Volunteers will converge on more than 100 sites April 11 to remove trash from the Potomac River watershed. Continue reading
This year’s Environmental Film Festival features a shorts program that highlights green roofs in the District of Columbia, along with efforts to clean up the Anacostia River. Continue reading
Jim Dinegar, president and CEO of the Greater Washington Board of Trade, will be the keynote speaker on Nov. 7 at this year’s Potomac Watershed Trash Summit. Continue reading
The fifth annual D.C. State Fair is this Saturday, featuring contests and a biergarten. Continue reading
Trish Kim, the president of the International Association of Home Staging Professionals, provides an insider’s review of a new novel that features a home-staging project, quirky characters, and droll humor. Continue reading
Monarch butterflies are returning to the Washington area, a springtime ritual that dates to at least the last ice age. But experts fear that habitat destruction in both the United States and Mexico could spell the end of the monarchs’ annual migration between the two countries. Continue reading
The non-profit enterprise, located at the new Monroe Street Market near Catholic University, is an offshoot of a local performance company. Continue reading
Urban stormwater runoff pollutes waterways with pesticides, motor-vehicle toxins, and even pet waste. D.C.’s Department of the Environment in coming weeks will provide city residents with free plants and technical expertise to help mitigate the problem. Continue reading
Final results from the 2013 Solar Decathlon place D.C.’s team 7th among 19 competitors. Litter blog toured the innovative solar-powered house and has the full report with photos! Continue reading
Field trips to see anti-littering efforts in action are a new feature of this year’s Potomac Watershed Trash Summit on Oct. 18. Continue reading
Environmentalists and local governments are embracing the concept of “zero waste,” but they don’t always agree on how to define it. Central to the debate is what role incineration will play — if any — in the waste-management practices of coming decades. Continue reading
Chief Cathy Lanier says taking a “zero tolerance” approach to minor offenses in D.C. is counter-productive. So does the chief still support the litter enforcement pilot project? Continue reading
Innovative design of the Empowerhouse duplex strives for “net zero,” which means producing all of the energy it needs.
Jean-Michel Cousteau, the son of famed underwater explorer Jacques Cousteau, will speak next month at the 7th Annual Potomac Watershed Trash Summit in Silver Spring. Continue reading
A 16-month-old pilot project to enforce the District of Columbia’s anti-littering law against pedestrians has been expanded to include a second police district. Continue reading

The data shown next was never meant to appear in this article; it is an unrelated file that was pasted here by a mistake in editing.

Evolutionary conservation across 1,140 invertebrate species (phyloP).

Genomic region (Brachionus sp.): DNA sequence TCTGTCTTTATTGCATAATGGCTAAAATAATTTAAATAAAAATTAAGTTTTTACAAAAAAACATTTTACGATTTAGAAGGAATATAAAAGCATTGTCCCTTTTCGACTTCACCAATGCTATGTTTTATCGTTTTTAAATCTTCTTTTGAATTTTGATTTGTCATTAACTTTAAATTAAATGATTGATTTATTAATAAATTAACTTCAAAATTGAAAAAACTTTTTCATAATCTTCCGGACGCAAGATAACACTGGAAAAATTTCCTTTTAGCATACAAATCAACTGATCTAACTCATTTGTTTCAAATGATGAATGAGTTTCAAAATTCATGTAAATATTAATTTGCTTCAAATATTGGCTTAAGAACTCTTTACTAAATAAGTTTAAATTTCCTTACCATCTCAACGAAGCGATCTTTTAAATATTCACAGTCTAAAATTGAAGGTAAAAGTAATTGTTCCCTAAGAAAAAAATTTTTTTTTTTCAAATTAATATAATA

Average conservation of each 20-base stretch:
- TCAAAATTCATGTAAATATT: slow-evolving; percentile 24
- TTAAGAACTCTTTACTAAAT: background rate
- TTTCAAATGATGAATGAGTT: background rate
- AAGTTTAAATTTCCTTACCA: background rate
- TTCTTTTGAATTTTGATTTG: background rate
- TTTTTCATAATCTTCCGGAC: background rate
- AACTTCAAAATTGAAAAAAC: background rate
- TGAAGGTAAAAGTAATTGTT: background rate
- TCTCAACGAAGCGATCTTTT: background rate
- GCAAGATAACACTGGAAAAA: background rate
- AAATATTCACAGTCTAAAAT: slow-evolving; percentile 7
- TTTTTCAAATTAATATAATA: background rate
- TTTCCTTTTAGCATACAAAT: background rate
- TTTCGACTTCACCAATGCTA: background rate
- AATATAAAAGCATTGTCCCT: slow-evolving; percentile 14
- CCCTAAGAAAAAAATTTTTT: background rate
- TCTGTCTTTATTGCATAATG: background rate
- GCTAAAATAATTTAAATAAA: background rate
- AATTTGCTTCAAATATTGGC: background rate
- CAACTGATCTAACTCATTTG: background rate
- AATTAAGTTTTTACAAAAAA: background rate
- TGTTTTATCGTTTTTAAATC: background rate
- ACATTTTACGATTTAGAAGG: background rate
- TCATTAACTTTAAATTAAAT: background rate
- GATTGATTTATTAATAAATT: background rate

A temporary shuttle-bus service from the National Mall makes August an ideal time to visit the Anacostia Community Museum and the Frederick Douglass National Historic Site.
More than three years after the D.C. City Council enacted ground-breaking anti-litter legislation, an initial burst of enforcement activity has slowed. Police are ticketing fewer motorists, and a pilot project expanding the crackdown to pedestrians appears stalled.
An apparent bald eagle was sighted briefly on Saturday in the Takoma D.C. neighborhood. We’ve got the photos! Continue reading
Spread across the city on public parkland, 36 community gardens in Washington, D.C., give urban residents a chance to grow their own food while fostering a sense of community. Continue reading
The first segment of today’s “Kojo Nnamdi Show” on WAMU radio (88.5 FM) will discuss the issue of bottled water on college campuses. The segment, titled “Ban the Bottle,” begins at 12:06 p.m. E.D.T. If you head to the show’s website (http://thekojonnamdishow.org/), also check out the audio archive of an earlier segment, from Aug. 15, 2007, titled “Bottled Water Controversies.” Continue reading
As curbside recycling programs proliferated across the United States in the late 1990s, overall recycling rates for beverage containers actually dropped. Addressing this paradox, which contributes to the litter problem, requires a renewed push for container deposit laws. Continue reading
Utilities that draw drinking water from the Potomac River for Washington, D.C., and much of Northern Virginia received no official warning in mid-December as 3.5 million gallons of raw sewage spilled into the Monocacy River, a major Potomac tributary. Continue reading
Are disposable plastic bags “progressive”? The plastics industry thinks so and recently announced a revamped effort to “defend” plastic bags against the sort of bag fees adopted by the District of Columbia and Montgomery County, Md.